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Eva Green and Vincent Cassel Smolder, But Liaison Offers No Other Thrills

International intrigue is fine and all, but this Apple TV+ show could use some style.
  • Vincent Cassel and Eva Green in Liaison (Apple TV+)
    Vincent Cassel and Eva Green in Liaison (Apple TV+)

    Movies can be taut. They're two hours long; they've got you in one place for that whole time; and the tension gets cranked up so tight that you can feel you’re nailed to the chair. Suspenseful political thrillers make for great movies. They don't always make for good TV shows. For one thing, most shows can't be expected to maintain that level of tension over the course of six, eight, or even 10 hours. And yet so many TV thrillers make the mistake of trying to keep our nerves jangling non-stop. Apple TV+’s Liaison (the platform's first Anglo-French production) falls into this trap, and as a result it wastes its sexy and beguiling stars, Eva Green and Vincent Cassel.

    Liaison’s plot will be familiar to anyone who has watched political thrillers in the years since 24 (a show that, for a time, got away with its relentless tension because of the novelty of its format). A pair of cousins from Damascus — Samir (Aziz Dyab) and Walid (Marco Horanieh) — break into Syrian police servers and accidentally come across plans for a coordinated series of cyber-attacks on the UK.

    Cassel plays a private contractor, Gabriel Delage, who's commissioned by French intelligence to bring in the Syrians, only the pick-up gets ambushed, Samir and Walid go on the run, and the cyber-attacks begin, with British intelligence unaware of what's at play. Green, meanwhile, plays Alison Rowdy, an intelligence agent with MI5 who has a romantic past with Delage and who knows, as soon as she sees his face on surveillance footage, that this whole operation has gotten a lot more complex.

    As Liaison goes on, the plot becomes more complicated, and more reflective of the current political climate. Samir tries to evade capture/assassination by hiding out within the refugee population in London. The shadow of Brexit looms large as the French and English governments' fundamental mistrust of each other is an impediment to stopping the attacks. Untrustworthy operators lurk on both sides.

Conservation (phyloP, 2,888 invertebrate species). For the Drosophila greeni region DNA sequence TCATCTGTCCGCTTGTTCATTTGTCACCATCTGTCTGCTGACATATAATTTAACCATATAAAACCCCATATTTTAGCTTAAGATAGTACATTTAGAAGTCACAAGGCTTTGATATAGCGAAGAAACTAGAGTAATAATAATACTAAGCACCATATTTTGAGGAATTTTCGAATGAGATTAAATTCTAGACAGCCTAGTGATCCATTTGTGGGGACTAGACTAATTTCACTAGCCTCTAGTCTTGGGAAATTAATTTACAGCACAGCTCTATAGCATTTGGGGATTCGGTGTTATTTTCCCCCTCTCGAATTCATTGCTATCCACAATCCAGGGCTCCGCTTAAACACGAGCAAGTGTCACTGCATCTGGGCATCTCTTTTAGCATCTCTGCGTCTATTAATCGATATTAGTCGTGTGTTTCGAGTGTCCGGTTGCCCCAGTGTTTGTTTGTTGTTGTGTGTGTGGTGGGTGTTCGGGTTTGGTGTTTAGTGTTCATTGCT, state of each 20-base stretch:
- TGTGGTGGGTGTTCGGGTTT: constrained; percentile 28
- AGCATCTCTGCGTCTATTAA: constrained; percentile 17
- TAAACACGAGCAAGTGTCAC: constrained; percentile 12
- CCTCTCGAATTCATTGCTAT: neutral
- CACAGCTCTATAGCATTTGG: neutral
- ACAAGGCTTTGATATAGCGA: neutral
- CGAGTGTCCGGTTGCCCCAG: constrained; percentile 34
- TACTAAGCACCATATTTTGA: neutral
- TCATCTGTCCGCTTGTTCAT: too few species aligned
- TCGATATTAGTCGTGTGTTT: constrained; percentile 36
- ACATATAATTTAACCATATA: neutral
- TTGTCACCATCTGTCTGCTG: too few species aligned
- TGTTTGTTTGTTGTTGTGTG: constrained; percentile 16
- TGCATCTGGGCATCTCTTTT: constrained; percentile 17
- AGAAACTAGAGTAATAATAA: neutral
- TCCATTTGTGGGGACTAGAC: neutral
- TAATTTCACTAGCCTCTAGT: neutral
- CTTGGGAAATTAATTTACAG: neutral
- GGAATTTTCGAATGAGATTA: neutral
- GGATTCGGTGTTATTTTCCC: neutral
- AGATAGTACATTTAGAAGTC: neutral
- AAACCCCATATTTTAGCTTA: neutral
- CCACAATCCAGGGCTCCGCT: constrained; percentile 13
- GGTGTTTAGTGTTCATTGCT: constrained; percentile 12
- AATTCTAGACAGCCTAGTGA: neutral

All of this is meant to keep the audience guessing and their attention rapt, but it's all so typical for the genre that none of it stands out. A TV thriller needs to know that it's far more about the journey than the destination. Six hours of international subterfuge cannot be carried on plot alone.

    Shows like these desperately need an X factor. The Night Manager was deeply stylish, took place in gorgeous locations, and had an unbelievable cast that included Tom Hiddleston, Elizabeth Debicki, and Olivia Colman. The Honourable Woman focused on Maggie Gyllenhaal's otherworldly performance, while Homeland piled so many interpersonal quirks onto its characters that hardly anyone remembers what the plot was anymore.

    To that end, Liaison has a pair of secret weapons in Green and Cassel, two wildly alluring performers who often exude danger and unknowability. That makes them great as femme fatales (as Green was in Casino Royale) or captivating villains (as Cassel was in Ocean's Twelve). But their appeal can be flattened when they’re forced to carry a convoluted story. Green has worked best in lead roles in projects that crank up the surreality around her, like on Showtime's Penny Dreadful. Here, she's wasted in both whispered conversations with her boss in British intelligence (Westworld’s Peter Mullan) and a subplot with her boyfriend and his daughter, who are inserted into the story in order to tether Alison to her home. This just keeps the series from leaning on Alison and Delage's sexual chemistry, which might have helped Liaison rise above the well-worn nature of its premise.

    Would Liaison have been better as a movie? Maybe — then we'd have been stuck in a vise grip with Green, Cassel, and the ticking clock of a terrorist plot. There are worse ways to spend a couple of hours, but after six hour-long episodes, what was once taut becomes tedious.

    Liaison premieres February 24 on AppleTV+. Join the discussion about the show in our forums.

    Joe Reid is the senior writer at Primetimer and co-host of the This Had Oscar Buzz podcast. His work has appeared in Decider, NPR, HuffPost, The Atlantic, Slate, Polygon, Vanity Fair, Vulture, The A.V. Club and more.

    TOPICS: Liaison, Apple TV+, Eva Green, Vincent Cassel